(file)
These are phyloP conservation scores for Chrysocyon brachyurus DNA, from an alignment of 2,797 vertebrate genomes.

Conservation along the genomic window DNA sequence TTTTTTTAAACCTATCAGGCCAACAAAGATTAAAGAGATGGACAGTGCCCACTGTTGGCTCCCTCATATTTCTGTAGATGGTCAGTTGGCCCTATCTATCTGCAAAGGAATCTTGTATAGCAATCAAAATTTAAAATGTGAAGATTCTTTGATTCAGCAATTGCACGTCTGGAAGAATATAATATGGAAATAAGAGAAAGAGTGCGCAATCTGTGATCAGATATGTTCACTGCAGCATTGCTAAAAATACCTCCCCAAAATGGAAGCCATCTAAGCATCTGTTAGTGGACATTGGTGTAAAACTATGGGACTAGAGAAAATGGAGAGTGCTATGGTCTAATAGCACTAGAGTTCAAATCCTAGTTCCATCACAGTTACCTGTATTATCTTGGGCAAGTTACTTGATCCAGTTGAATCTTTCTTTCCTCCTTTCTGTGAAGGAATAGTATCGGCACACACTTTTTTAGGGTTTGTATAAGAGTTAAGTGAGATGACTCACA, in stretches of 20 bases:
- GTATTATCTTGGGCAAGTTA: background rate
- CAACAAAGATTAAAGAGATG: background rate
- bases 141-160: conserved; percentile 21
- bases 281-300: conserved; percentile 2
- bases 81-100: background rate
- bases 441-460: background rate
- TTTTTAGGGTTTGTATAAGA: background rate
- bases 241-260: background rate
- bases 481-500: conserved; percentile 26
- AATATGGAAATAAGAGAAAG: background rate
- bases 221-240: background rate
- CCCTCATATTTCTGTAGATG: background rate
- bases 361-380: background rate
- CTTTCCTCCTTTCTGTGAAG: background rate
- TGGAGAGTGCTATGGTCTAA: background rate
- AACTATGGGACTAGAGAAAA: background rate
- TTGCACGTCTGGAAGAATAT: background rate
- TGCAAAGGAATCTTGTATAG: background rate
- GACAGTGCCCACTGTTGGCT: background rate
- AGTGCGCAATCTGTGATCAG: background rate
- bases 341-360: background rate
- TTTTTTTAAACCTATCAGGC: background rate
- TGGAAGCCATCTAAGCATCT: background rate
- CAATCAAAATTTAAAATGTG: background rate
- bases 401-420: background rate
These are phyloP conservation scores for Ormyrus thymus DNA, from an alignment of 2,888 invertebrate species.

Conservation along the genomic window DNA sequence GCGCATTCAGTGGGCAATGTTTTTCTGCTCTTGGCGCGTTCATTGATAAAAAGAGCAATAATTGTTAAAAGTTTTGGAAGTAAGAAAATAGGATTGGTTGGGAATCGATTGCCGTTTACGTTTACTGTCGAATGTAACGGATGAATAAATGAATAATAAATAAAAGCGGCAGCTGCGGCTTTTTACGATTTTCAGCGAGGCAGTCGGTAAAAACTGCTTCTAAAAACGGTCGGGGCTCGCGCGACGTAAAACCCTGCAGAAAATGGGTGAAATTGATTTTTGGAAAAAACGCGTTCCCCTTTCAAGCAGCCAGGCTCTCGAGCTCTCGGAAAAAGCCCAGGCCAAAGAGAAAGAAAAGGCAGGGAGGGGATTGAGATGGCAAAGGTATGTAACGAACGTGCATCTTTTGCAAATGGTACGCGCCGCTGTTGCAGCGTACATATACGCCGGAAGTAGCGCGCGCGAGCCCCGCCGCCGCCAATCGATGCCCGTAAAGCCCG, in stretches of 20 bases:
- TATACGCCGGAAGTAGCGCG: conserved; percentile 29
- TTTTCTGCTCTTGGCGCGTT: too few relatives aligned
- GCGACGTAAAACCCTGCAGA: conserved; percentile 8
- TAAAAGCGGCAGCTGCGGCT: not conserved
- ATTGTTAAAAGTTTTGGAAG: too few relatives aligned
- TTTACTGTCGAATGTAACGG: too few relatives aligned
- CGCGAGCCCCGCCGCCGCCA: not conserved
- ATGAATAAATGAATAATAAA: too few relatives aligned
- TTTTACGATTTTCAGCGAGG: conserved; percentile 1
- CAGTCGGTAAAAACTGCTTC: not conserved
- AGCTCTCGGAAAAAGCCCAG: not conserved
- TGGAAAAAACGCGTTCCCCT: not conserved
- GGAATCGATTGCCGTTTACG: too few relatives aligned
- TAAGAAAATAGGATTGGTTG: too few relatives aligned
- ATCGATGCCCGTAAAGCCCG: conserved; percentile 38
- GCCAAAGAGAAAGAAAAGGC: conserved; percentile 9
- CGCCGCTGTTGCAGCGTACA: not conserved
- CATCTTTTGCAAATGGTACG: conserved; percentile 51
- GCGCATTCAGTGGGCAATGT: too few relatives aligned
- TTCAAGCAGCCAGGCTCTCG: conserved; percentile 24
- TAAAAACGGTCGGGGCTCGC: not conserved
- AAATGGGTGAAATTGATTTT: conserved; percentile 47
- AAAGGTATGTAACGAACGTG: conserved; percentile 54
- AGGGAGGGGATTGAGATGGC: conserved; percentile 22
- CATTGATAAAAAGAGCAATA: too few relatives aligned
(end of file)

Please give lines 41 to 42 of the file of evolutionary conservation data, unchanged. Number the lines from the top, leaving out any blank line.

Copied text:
- TGGAAAAAACGCGTTCCCCT: not conserved
- GGAATCGATTGCCGTTTACG: too few relatives aligned